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Nicole Mitchell and Ballaké Sissoko – Bamako*Chicago Sound System


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Sweetly haunting flute and kora, beckoning the title song of this album, “Bamako Chicago”,   transported me back to 14 Sept 2017, in the Strobe Recording Studio in Chi-town, where I had the honor of witnessing it all come to life. The atmosphere was electric, almost surreal—a mix of playfulness and loving focus, creating a sense of family (which included 8 accomplished musicians, and the recording engineer, Caleb Willitz) overcoming odds to forge something groundbreaking. What more could one expect from a collaboration between two internationally esteemed composers: renowned flutist, former AACM chair, Nicole Mitchell, and innovative kora player, Bamako’s musical ambassador, Ballaké Sissoko? Both have defied conventions in their respective genres; Mitchell’s Afrofuturist sound and cosmic ethic and Sissoko’s integration of guitar progressions into kora compositions. Both push traditional forms into new spaces. Both bring a rich history of collaboration across various genres.

“Ballaké was really open. We came together as equals, each with our compositions, creating collaborative music—an amazing feat considering traditional gender roles. It represents a much-needed unity in this dystopian world we live in.” Nicole Mitchell

The magic began during a 2014 residency in the swanky suburbs of Paris, France, at the splendiferous Royaumont. Then, their host Fréderic Duval suggested the rather awkward working title “Beyond Black.” Three years later, with modest funding, Bamako musicians arrived in Chicago, and the project adopted a more fitting name inspired by a conversation between Mitchell and celebrated cultural critic/musician, Greg Tate: Bamako*Chicago Sound System.

The musical collaboration echoes fusion artists like Foday Musa Suso and Herbie Hancock, yet it forges a unique path with a blend of depth and frequency more closely relatable to Alice Coltrane‘s lesser-known blues/’occidental’ music, such as “Galaxy in Turia” and “Er Ra”, along with the nuanced and celebrated Journey in Satchidananda. Like Coltrane, this album is transformative, taking listeners to other worlds through sonic transference. Ballaké’s post-traditional innovative writing leaves ample space for interpretation and breath, complementing Nicole’s layered, complex otherworldly compositions.

The signature track, “Bamako Chicago”, transports listeners to a space that is both Bamako and Chicago, the Midwest and West Africa, Fatim Kouyate‘s and Mankwe Ndosi’s hypnotic vocal refrain “Chicago – Bamako” blending two separate geographical bodies into one. Percussionist JoVia Armstrong‘s splashing cymbal subtly accents and fuses with Fassery Diabate’s vibrant balafon, the combination evoking the kind of cool summer drizzle that produces rainbows.  Each instrument, from vocals to strings to wind to the percussive, merges into the other, while retaining distinction. It feels like a celebratory dance between new lovers, whose connection spans lifetimes—bridging romantic ties while affirming ancient ones.

The entire album embodies the African griot traditions of call and response, rooted in the Black Amerikan blues/jazz lineage. Some songs arouse the feeling of Bamako serenading Chicago through Malian streets and home-grown stories, as seen in “Tara”. Kouyate’s lush vocals, accompanied by Sissoko’s succulent strings, create a traditional yet powerfully sensory experience, reflecting a rich ancient culture.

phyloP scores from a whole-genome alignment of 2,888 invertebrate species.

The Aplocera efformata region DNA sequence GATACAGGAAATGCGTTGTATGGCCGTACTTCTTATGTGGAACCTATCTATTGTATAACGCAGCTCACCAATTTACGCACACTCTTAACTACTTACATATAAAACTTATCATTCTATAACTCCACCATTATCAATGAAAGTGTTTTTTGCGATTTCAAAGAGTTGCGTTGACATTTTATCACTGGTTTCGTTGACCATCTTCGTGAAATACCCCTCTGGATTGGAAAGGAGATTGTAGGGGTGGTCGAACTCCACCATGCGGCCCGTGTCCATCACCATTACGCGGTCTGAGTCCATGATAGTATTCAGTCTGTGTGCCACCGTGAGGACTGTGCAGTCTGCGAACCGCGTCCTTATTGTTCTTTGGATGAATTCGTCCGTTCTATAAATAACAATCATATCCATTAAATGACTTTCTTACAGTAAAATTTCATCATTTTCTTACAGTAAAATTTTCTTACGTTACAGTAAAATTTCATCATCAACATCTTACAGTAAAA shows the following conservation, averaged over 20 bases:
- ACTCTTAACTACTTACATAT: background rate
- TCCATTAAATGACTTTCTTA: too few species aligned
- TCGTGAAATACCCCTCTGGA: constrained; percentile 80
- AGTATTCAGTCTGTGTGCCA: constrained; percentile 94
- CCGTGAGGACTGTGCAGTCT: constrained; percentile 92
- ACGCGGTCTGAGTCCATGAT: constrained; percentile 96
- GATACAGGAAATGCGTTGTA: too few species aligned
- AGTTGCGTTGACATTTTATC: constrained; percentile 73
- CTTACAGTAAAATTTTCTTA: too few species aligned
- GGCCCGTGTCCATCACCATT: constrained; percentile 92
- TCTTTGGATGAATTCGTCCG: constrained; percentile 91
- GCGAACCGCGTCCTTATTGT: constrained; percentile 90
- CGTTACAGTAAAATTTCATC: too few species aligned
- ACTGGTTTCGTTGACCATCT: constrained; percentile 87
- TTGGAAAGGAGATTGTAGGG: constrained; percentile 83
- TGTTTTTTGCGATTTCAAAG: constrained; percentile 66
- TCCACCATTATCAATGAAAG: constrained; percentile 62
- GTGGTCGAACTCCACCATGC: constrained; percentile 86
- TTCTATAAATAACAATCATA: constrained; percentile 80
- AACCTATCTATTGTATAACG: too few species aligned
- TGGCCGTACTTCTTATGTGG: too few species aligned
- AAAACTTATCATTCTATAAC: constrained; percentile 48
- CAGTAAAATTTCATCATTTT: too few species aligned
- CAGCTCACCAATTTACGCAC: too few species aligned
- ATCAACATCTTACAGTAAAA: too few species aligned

Nicole Mitchell and Ballaké Sissoko

Other times, it feels like Chicago is guiding Bamako on a similar journey, as with “Spicy Jambalaya”. Mitchell’s butterfly-like, pied-piper build leads us through sonic ebbs and flows, echoing Chicago’s deep blues and jazz roots. Ballaké’s kora responds in a familial frequency, accepting Mitchell’s invitation. Joshua Abrams‘ bluesy stand-up bass, Ndosi’s atonal Sun Ra-esque vocals, and Jeff Parker‘s psychedelic guitar further flavor this sonic stew, while Diabate’s balafon and Armstrong’s rhythms act as percussive gumbo.

The exchange reaches a dauntless culmination in “Vulnerable”, where Ndosi’s blues vocals meet Ballaké’s dexterous responses on kora. Punctuated choral intonations rise from some ancient place – a gateway to a parallel realm of unrestricted consciousness, opening the heart and leaving it bare. As the song progresses, Mitchell lays down a soul-searing serenade, punctuating Kouyate’s sensual vocals, revitalizing a space of mutual acknowledgment, and embracing the bittersweet alchemy that prefaces healing.

Then, “This Moment” expresses thankfulness and joy, feeling more like a reunion than a first meeting. Mitchell’s celebratory composition harmonizes Chicago-style love into a universal cry, answered empathically by Bamako’s contemporized traditional groove, with Diabaté’s notable balafon solo elevating ecstatically high frequencies. Here, the collusion of all things string creates a tapestry of plush noise, pushing the boundaries of each instrument. By the end, “fears and doubts” dissipate, as both vocalists share sorrows and joys, grateful for “this moment” – to be transported to an ephemeral third space where terrestrial boundaries are erased via the sonic melding of esoteric sound – and that is something, as the title song suggests, no earthly power can, “take away”.

–Jamika Ajalon, 2023

Bamako*Chicago Sound System will be available from FPE Records in CD or digital format, August 23, 2024.

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